New legislation that would support foundering local newsrooms across the United States has been introduced in the House of Representatives. The bill would create advertising tax credits and payroll tax credits for five years.
Introduced July 21, the Community News and Small Business Support Act is sponsored by a bipartisan duo: Claudia Tenney, a Republican from New York, and Suzan DelBene, a Democrat from Washington state.
The bill "ensures that local news organizations can continue to deliver vital news stories that matter most to our communities while allowing for our small businesses to grow and our communities to stay informed," Tenney said in a statement about the legislation.
The bill has two main components. Local news outlets would receive tax credits to help hire and retain reporters. The bill would provide up to $25,000 to local outlets for the first year and $15,000 for the next four years. National outlets would not be eligible.
The credit would be worth up to $85,000 per journalist over the duration of the bill, the Rebuild Local News Coalition calculated. Rebuild Local News is a nonprofit that helps support local journalism.
'Crisis' requires aid
"The crisis in local news is so severe that it requires some public policy help, as well as philanthropy and business model improvements," Steven Waldman, chair of the Rebuild Local News Coalition, told VOA.
Meanwhile, small businesses that advertise in local news outlets would also be eligible for tax credits of $5,000 for the first year and $2,500 for the next four years. The credits would be calculated based on total advertising spending.
"In today's digital world, access to trustworthy and reliable news is more important than ever. Local journalists and newspapers play a critical role in increasing involvement in civic institutions, identifying government corruption and decreasing polarization. Yet, this industry is struggling more than ever to keep the lights on," DelBene said in a statement.
A similar federal bill received some bipartisan support in the House of Representatives, but it hit a wall in 2021 and was not passed.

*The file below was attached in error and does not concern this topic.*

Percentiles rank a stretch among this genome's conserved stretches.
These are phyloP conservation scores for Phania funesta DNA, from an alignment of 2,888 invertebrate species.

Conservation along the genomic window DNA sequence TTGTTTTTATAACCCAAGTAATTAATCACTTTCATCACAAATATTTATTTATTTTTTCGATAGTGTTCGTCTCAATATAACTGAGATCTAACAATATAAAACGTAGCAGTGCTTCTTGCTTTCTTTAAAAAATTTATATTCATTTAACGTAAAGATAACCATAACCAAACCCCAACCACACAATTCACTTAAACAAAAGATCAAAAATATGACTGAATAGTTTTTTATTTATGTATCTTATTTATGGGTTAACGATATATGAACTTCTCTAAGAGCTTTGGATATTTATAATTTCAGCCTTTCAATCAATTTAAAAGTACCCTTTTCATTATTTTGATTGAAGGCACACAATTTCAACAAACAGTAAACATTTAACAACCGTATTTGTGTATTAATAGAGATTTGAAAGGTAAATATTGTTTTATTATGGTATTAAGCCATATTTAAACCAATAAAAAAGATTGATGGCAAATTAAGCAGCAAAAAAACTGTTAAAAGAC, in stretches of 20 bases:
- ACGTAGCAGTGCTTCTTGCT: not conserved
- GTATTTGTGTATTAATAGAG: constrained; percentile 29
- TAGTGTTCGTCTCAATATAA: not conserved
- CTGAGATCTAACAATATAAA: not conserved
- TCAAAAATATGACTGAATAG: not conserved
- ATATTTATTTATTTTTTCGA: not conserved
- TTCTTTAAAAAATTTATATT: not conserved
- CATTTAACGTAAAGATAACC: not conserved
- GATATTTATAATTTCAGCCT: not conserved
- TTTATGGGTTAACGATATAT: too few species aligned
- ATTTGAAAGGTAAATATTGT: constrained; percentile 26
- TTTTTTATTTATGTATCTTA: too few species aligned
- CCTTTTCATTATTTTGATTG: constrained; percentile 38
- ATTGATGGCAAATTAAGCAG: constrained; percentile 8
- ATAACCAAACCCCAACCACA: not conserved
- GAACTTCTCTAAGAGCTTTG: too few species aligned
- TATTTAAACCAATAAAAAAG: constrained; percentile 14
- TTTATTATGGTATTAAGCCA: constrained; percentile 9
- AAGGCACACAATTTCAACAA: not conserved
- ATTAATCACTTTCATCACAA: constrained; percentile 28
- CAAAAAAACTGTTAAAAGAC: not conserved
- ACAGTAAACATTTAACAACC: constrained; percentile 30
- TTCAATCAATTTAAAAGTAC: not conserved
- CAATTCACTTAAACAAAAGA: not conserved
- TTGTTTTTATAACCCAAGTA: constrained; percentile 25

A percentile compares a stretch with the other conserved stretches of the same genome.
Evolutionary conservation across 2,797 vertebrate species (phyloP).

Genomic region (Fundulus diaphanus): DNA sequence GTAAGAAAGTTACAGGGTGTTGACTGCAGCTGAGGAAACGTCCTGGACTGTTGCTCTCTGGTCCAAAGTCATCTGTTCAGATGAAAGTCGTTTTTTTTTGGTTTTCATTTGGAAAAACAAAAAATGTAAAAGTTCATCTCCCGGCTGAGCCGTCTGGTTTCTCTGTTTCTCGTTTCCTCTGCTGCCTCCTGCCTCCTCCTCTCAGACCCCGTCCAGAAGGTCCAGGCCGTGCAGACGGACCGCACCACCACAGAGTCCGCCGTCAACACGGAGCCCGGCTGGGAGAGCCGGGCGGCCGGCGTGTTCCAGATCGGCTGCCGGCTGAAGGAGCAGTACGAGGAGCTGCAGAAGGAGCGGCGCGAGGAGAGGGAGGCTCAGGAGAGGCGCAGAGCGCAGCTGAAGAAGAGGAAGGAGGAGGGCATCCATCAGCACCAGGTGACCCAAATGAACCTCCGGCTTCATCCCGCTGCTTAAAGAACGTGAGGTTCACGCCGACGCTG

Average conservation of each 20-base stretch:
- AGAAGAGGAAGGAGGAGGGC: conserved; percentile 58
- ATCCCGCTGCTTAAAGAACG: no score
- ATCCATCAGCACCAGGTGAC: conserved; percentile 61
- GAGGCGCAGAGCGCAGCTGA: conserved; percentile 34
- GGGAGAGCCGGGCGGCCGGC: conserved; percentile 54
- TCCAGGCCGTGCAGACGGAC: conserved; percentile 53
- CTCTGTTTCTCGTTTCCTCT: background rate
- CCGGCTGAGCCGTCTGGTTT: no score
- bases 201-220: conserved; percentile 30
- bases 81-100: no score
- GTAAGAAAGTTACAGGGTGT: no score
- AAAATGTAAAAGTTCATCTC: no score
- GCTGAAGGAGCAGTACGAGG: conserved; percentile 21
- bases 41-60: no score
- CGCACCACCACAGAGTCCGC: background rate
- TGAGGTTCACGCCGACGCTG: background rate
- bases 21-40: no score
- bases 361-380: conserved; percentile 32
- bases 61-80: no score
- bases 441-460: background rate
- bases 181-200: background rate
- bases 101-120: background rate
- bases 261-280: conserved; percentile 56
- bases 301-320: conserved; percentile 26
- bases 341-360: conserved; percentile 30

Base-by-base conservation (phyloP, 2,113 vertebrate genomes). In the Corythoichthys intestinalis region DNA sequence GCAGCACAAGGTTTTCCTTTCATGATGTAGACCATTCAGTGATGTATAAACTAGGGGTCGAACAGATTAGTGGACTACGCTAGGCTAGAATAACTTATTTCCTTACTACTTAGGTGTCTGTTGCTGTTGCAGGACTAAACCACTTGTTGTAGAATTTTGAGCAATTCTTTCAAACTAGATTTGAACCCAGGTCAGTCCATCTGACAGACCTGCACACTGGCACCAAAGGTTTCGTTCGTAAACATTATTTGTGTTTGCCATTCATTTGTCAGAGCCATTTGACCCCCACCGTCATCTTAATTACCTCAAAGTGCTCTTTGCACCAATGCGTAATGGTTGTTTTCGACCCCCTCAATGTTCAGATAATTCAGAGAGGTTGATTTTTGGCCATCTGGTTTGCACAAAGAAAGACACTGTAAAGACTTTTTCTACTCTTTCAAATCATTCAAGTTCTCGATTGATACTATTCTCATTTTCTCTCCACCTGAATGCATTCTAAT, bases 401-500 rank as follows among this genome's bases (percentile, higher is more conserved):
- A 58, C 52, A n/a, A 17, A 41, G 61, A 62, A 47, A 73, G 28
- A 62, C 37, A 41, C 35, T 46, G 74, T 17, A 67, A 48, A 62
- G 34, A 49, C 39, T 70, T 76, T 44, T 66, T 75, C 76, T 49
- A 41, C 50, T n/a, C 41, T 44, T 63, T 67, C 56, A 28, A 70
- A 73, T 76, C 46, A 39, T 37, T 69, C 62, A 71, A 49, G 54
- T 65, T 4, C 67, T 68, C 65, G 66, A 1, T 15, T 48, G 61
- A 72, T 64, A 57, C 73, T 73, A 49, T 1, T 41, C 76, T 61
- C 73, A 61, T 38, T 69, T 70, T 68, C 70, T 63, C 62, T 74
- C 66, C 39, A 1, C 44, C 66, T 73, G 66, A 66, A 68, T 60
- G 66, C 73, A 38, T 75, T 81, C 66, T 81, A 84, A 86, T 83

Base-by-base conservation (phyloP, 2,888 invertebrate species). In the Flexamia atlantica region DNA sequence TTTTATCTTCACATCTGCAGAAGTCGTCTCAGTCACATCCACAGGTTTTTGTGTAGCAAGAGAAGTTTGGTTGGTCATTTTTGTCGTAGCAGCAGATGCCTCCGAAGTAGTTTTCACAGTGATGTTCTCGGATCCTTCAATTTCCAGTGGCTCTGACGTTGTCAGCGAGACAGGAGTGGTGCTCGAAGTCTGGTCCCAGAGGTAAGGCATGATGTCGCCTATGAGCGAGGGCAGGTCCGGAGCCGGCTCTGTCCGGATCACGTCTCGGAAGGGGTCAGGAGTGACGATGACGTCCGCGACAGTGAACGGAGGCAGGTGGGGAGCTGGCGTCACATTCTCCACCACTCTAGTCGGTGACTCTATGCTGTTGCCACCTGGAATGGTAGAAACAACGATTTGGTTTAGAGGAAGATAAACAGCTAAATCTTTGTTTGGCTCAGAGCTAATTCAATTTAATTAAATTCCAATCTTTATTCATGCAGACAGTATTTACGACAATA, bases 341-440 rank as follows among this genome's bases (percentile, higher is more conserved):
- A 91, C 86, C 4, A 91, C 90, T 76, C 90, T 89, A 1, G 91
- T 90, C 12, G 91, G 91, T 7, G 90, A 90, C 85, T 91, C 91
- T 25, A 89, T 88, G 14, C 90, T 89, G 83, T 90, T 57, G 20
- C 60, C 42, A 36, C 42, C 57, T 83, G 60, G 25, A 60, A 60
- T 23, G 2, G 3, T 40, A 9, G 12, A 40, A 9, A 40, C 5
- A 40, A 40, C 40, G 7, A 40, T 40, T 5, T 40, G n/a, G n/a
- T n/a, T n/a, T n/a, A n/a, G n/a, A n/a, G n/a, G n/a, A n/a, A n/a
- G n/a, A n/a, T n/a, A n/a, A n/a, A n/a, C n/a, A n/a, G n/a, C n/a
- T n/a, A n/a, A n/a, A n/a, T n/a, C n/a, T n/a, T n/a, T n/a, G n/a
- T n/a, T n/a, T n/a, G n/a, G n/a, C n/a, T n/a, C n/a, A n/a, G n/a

"There is no magic bullet solution to the local news crisis," Tim Franklin, director of Northwestern University's Medill Local News Initiative, told VOA. But he said he thought this new bill could be an effective way to generate much-needed revenue for local news outlets.
The U.S. news industry has been struggling for years, but the local news industry has been hit especially hard. On average, two newspapers close each week, according to a 2022 report by Northwestern.
Hundreds of closures
Since late 2019, more than 360 newspapers have closed around the United States, according to the study. The report also found that the country has lost more than 25% of its newspapers since 2005 and is set to lose one-third by 2025.
Tenney knows well the plight facing local news. She previously served as the owner and publisher of local newspapers, including the Mid-York Weekly, which her grandparents founded. It printed its last issue in 2022.
The fact that Tenney is a conservative "shows that there's a Republican template for helping save local news and that the topic is truly nonpartisan," said Waldman, who also co-founded Report for America, which places journalists at local outlets around the country.
The local news dilemma has had a disproportionate effect on rural parts of the country compared with more urban areas, Franklin said.
"There's this division between the news-haves and the news-have-nots in the country," he said.
Studies show that the fall of local news has tangible implications for communities around the country. For example, communities with less local news often experience more government corruption.
The absence of local news also contributes to increased political polarization and creates a vacuum that is often filled with more misinformation and disinformation, according to media and academic reports.
Studies also show that exposure to propaganda contributes to lower trust in the media.
"It's very damaging to communities and democracies," Waldman said.
To Waldman, it's important to frame the local news crisis as a press freedom issue. Press freedom is at stake because the press itself is at stake.
"When we think about the importance of a free and robust press globally, we tend to think about that in terms of censorship, which is obviously very important," he said. "But I think you actually have to broaden the lens to look at both censorship and the health of the press — or the existence of the press."